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Difference between Counterstamp and Countermark coins.
A counterstamp is applied by a die, and by machine to an existing coin, while a countermark is punched onto the coin, mostly by hand, using a punch and a hammer or a primitive hand-operated machine.
These two terms must not used erroneously when we try to describe a certain coin in order not to confused the description and to better understand the proper way of using these important numismatic terms.
Counterstamped YII and F70 coins were issued only between 1828 to 1835. F70 from 1828 to 1832 (33) and YII from 1834 to 1835. Logically, there should be no F70 counterstamps on coins dating beyond 1833 for F70, and otherwise no YII counterstamps coins dating beyond 1835.
The countermark series of the Philippines is quite vast with a whole array of coins serving as hosts. Utilizing coins ranging from the Spanish colonial period to the early republics of the Americas, and even some from Europe, these countermarks are usually applied to the obverse of the host as stipulated by the decree of 2 October 1832. These markings in their abbreviated form “F.7.o” (for Ferdinand VII) and, similarly later on, “Y.II.” (for Isabella II) were applied with a hand-held punch. Prior to the punch change from the earlier “F.7.o” to the more numerous “Y.II.,” a decree was issued on 27 August 1834 stating that all pierced coins were no longer legal tender. This, of course, did not sit well with the local inhabitants and nearly caused an uprising. In order to keep the peace and to prevent a rebellion, the government at Manila issued the decree of 4 September 1834 stating that all holed coins were to be brought to the countermarking office for authorization and would again become legal to circulate freely. The authorization came in the form of countermarks applied to both sides of the perforation.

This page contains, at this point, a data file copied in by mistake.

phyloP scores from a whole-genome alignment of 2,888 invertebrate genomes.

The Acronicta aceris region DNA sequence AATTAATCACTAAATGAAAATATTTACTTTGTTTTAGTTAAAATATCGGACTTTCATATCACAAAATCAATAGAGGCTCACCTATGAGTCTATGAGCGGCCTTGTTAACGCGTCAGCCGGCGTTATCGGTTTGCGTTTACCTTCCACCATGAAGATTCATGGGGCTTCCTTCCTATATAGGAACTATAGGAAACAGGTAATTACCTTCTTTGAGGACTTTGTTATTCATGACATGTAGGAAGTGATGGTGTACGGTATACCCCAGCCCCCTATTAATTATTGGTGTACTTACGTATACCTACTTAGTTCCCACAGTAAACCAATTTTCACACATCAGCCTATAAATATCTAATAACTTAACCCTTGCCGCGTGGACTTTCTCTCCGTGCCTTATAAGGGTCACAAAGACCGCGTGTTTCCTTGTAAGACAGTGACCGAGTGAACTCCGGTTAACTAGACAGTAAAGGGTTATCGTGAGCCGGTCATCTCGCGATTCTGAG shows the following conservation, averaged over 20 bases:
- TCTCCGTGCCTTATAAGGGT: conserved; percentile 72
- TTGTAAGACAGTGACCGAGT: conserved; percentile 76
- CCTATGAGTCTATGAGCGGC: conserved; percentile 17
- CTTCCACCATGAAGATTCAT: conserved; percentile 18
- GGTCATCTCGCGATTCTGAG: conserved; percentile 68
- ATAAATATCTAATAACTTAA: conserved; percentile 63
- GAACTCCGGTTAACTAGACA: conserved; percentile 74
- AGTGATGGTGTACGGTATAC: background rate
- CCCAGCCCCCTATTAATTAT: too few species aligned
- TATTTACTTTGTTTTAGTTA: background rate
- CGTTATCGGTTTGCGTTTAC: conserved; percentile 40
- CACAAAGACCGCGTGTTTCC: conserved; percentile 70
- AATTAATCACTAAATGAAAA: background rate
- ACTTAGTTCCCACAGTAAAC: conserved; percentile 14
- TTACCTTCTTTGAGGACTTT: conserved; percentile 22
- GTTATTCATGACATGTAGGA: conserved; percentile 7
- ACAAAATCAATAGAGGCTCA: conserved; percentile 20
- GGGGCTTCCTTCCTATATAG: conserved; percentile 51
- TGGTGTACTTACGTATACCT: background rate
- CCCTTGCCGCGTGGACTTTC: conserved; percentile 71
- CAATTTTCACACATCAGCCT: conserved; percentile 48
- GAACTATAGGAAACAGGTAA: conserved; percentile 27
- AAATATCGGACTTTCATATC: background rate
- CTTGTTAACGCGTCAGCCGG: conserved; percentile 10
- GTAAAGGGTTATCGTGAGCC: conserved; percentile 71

These fascinating rarities are an integral part of this heavily collected and highly sought after series of Filipino numismatics. The countermarks applied to the perforations were done so at the same time, though they are seldom encountered with only one countermark over the hole. Nearly all of the countermarks on perforated examples can be traced to non-perforated pieces whereby the countermarks were applied in accordance with the original decree. The linking of issues countermarked over the holes to other examples along with perforated survivors that contain previous countermarks, namely those of Ferdinand VII (F.7.o)adds a layer of complexity of which many Filipino scholars were not aware until just a few years ago.